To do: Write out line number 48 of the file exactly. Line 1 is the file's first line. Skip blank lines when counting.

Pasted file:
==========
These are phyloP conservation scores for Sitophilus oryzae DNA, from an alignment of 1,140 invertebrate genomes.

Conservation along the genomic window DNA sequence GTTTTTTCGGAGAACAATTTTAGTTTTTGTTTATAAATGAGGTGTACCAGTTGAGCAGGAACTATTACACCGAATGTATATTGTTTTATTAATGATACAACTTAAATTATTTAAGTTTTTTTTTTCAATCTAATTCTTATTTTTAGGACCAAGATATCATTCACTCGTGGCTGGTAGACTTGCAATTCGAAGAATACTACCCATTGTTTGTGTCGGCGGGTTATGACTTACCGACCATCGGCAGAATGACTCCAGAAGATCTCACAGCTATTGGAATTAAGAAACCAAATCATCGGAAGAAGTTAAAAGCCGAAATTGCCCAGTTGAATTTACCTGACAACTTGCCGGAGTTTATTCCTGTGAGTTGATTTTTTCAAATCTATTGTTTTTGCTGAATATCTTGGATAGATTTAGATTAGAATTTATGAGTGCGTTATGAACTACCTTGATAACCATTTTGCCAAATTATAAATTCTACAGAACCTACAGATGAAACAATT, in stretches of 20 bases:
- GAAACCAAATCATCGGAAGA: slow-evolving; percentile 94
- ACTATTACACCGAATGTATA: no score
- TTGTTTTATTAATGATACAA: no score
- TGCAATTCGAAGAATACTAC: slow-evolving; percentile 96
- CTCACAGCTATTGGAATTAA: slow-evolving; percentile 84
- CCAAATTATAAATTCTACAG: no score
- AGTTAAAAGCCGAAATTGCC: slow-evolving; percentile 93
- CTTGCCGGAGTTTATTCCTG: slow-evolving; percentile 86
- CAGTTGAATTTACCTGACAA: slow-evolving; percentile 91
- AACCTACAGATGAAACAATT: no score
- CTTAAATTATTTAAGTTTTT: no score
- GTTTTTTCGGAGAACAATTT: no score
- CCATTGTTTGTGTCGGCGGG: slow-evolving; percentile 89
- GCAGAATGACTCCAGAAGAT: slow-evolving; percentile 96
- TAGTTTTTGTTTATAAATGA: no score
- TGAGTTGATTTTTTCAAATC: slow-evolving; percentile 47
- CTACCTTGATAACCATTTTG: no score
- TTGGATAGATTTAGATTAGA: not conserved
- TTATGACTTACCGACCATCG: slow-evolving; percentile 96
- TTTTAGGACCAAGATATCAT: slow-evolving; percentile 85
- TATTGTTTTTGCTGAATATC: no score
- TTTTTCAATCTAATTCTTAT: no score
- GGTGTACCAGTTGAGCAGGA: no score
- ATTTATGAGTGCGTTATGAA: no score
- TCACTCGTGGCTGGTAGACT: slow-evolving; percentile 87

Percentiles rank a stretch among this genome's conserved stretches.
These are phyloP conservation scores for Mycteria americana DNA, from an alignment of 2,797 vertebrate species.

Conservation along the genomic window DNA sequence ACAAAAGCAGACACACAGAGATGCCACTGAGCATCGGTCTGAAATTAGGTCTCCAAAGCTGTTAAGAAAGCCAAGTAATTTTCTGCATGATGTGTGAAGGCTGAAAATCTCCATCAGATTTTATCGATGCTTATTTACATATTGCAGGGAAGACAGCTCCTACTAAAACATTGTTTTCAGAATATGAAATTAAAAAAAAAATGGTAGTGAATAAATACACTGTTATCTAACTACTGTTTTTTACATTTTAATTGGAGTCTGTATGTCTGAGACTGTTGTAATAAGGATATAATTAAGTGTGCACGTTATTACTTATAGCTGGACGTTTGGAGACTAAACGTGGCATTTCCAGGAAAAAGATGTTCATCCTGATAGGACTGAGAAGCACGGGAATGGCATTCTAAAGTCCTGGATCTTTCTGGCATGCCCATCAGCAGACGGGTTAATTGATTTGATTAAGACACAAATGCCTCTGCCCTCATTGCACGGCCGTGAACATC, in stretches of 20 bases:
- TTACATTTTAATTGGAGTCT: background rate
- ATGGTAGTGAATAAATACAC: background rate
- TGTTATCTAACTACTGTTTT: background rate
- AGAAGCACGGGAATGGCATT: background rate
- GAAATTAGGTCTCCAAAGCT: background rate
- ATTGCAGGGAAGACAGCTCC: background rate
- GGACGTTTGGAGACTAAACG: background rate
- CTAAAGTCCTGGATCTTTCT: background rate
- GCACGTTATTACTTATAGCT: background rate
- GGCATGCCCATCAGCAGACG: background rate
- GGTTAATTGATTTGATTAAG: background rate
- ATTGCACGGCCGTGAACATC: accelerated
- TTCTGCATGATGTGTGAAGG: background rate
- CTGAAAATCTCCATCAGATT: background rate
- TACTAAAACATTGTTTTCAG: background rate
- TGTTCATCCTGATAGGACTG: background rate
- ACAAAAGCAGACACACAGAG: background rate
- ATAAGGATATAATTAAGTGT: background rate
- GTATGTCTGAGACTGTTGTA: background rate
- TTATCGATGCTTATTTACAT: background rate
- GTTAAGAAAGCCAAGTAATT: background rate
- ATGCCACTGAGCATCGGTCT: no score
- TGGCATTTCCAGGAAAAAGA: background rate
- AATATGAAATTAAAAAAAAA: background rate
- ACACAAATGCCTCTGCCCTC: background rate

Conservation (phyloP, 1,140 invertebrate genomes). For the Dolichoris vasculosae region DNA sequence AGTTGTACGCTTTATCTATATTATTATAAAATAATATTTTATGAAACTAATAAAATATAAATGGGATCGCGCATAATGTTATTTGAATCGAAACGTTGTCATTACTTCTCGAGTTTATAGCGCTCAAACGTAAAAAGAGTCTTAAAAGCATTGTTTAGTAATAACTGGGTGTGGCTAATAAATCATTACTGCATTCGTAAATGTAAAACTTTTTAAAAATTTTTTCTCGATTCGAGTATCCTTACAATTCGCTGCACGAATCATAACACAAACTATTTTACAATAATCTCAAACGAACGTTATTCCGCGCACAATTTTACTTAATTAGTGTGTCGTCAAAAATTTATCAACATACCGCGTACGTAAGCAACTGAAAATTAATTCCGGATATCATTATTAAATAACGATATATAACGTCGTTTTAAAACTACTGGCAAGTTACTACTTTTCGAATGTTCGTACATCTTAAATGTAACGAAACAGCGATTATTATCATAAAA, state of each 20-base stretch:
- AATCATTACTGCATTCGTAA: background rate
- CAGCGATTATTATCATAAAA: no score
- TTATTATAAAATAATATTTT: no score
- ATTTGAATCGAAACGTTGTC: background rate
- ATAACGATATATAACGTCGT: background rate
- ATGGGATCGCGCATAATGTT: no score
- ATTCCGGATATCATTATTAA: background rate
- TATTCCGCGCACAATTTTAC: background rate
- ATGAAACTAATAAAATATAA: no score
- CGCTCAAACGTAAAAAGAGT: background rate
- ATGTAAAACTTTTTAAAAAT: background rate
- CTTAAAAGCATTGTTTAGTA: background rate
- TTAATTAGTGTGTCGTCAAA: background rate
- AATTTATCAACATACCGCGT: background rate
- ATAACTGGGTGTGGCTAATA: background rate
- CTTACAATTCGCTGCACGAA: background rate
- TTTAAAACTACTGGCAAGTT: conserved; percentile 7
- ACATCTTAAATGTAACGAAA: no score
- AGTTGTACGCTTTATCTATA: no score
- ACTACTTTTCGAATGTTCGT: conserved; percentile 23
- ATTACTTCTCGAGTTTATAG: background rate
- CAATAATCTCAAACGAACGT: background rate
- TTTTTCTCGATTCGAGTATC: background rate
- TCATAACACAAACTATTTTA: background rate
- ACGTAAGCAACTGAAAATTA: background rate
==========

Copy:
- ATAAGGATATAATTAAGTGT: background rate